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The Killers Are Bigger Than They've Ever Been. How Did That Happen?

By Mark Beaumont

Posted on 19 Nov 12

 
 

Two sold-out nights at the O2 Arena, that couldn't have been received more ecstatically if The Smiths had appeared, unannounced, as the secret warm-up act. A Wembley Stadium date. A number one album that’s made the biggest impact since their debut. And you thought The Killers were coasting to their doom after ‘Day & Age’ and their momentum-killing "family time"?


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Not a chance. After Brandon admitted to me, with a heavy sigh, that “we’ll always be chasing Coldplay now” earlier this year, Las Vegas’ brilliant bombast-belters have finally made the leap to rock’s top league that had previously seemed a grasp too far. They’d never even tried veiling their ambition, declaring from the off that they wanted to be as big as U2, so after two enormous desert rock/electro pop albums in ‘Sam’s Town’ and ‘Day & Age’ without a sniff of a stadium date, their career inevitably seemed underachieving. It looked like they were destined to stall at the arena level, their Glastonbury headline set too quiet to go down in history as a major breakthrough and their albums too keen to emulate other stadium bands to justify them getting there on their own merits.


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So what changed? How have The Killers, after a half a decade of meandering through the upper reaches of the music scene, succeeded in vaulting into the UK stadium circuit where their early 00’s US rock contemporaries like The Strokes, Yeah Yeah Yeahs, and The White Stripes – in fact everyone bar Kings Of Leon - have thus far failed? And how come they’ve endured when entire Detroit blues rock scenes, hordes of post-Libs squat janglers, Aussie rock revivals, new rave movements and funk-punk thunkers have floundered?


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Consistent tunes have certainly helped. However galling you might have found the Springsteenisms of ‘Sam’s Town’ or the 80s AOR gloss and ‘Everything I Do…’ bits of ‘Battle Born’, Flowers and friends have always cracked out fresh crowd-pleasers with every release. In retrospect ‘Sam’s Town’ was, melodically, virtually faultless, its hits ‘When You Were Young’, ‘For Reasons Unknown’ and ‘Bones’ easily matched by the roaring epics ‘My List’, ‘This River Is Wild’ and ‘Why Do I Keep Counting?’ ‘Day & Age’ gave us the impeccable ‘Spaceman’ and at Friday night’s O2 show ‘Runaways’ got as big a cheer as ‘Somebody Told Me’. At every step, The Killers have given us thrillers.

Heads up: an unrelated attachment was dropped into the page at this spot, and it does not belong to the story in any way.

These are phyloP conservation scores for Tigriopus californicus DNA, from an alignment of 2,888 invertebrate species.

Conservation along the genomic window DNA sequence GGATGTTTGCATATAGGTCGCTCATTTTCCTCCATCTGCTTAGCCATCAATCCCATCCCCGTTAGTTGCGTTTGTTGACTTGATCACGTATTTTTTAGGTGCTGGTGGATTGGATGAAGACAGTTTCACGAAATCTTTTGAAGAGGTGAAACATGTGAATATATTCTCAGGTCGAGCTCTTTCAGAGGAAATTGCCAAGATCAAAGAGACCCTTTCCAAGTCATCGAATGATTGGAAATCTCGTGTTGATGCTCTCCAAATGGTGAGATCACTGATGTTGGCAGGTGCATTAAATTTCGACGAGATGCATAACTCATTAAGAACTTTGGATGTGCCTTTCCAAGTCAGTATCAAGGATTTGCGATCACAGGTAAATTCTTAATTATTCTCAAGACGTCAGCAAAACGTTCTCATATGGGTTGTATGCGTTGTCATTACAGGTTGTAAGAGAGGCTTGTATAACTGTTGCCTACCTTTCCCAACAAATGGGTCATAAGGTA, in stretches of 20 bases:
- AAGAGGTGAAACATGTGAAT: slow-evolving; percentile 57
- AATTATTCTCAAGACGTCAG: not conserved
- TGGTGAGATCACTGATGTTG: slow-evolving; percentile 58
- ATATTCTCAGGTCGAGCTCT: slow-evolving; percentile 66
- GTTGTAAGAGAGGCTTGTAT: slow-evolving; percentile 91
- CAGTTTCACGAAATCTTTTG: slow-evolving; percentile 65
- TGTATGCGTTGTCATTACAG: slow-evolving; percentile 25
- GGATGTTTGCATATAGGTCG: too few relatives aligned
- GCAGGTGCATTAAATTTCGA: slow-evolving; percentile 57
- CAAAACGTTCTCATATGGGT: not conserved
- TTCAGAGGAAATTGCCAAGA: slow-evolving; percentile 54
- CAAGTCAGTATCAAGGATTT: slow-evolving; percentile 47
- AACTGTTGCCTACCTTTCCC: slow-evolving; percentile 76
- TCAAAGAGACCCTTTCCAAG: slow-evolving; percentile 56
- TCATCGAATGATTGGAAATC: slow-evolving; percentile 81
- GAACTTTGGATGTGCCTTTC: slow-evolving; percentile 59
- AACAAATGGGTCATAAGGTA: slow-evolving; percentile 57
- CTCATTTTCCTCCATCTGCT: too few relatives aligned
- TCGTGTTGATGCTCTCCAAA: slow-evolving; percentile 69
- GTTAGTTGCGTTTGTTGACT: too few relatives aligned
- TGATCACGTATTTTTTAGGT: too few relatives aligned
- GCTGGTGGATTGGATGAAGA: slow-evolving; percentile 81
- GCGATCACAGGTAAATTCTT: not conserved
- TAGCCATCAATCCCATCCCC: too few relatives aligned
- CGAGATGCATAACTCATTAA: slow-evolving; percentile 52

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Then, their recent break was actually an astute move, but only because it came off the back of years of dedicated and determined graft. For their six solid years on the road during the 00s, The Killers seemed a constant presence in the UK; we were rarely more than six months from their next arena show, secret club gig or festival appearance. So dues had been paid in our eyes, and their two years off only helped fuel a bulging expectation for ‘Battle Born’. Combined with a relief they hadn’t imploded – a fact largely down to the strong family values at the band’s core - the comeback gave us the chance to truly appreciate a band we’d been taking for granted since 2004.


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But most of all, this revived rise is down to the fact that they don’t just admire UK culture, they actively yearn to be part of its lineage. Home-grown acts have found it much easier to ascend to the stadiums in the past fifteen years – Muse, Coldplay, Arctic Monkeys and even Kaiser Chiefs have whacked it out of the park in front of home crowds – while the cold and aloof attitudes of the New York pack have proved to be a self-created glass ceiling in the UK. We’ve had such a bumper decade at home, we haven’t needed to devote ourselves to US acts. But The Killers have studied and embraced our styles and scenes from Duran Duran to Depeche Mode, while adding their own desertscape scope and neon glamour. As much as they bat away the tag of The Best British Band From America they still covered Oasis’s ‘Don’t Look Back In Anger’ at the O2 and quoted The Smiths in their apology for cutting their Manchester dater short. Hence, there’s an intrinsic warmth and connection that’s allowed Great Britain to accept The Killers more easily into its hearts, wallets and massive sporting venues. Now put your feet up lads, grab an overpriced hot-dog and stay as long as you like…


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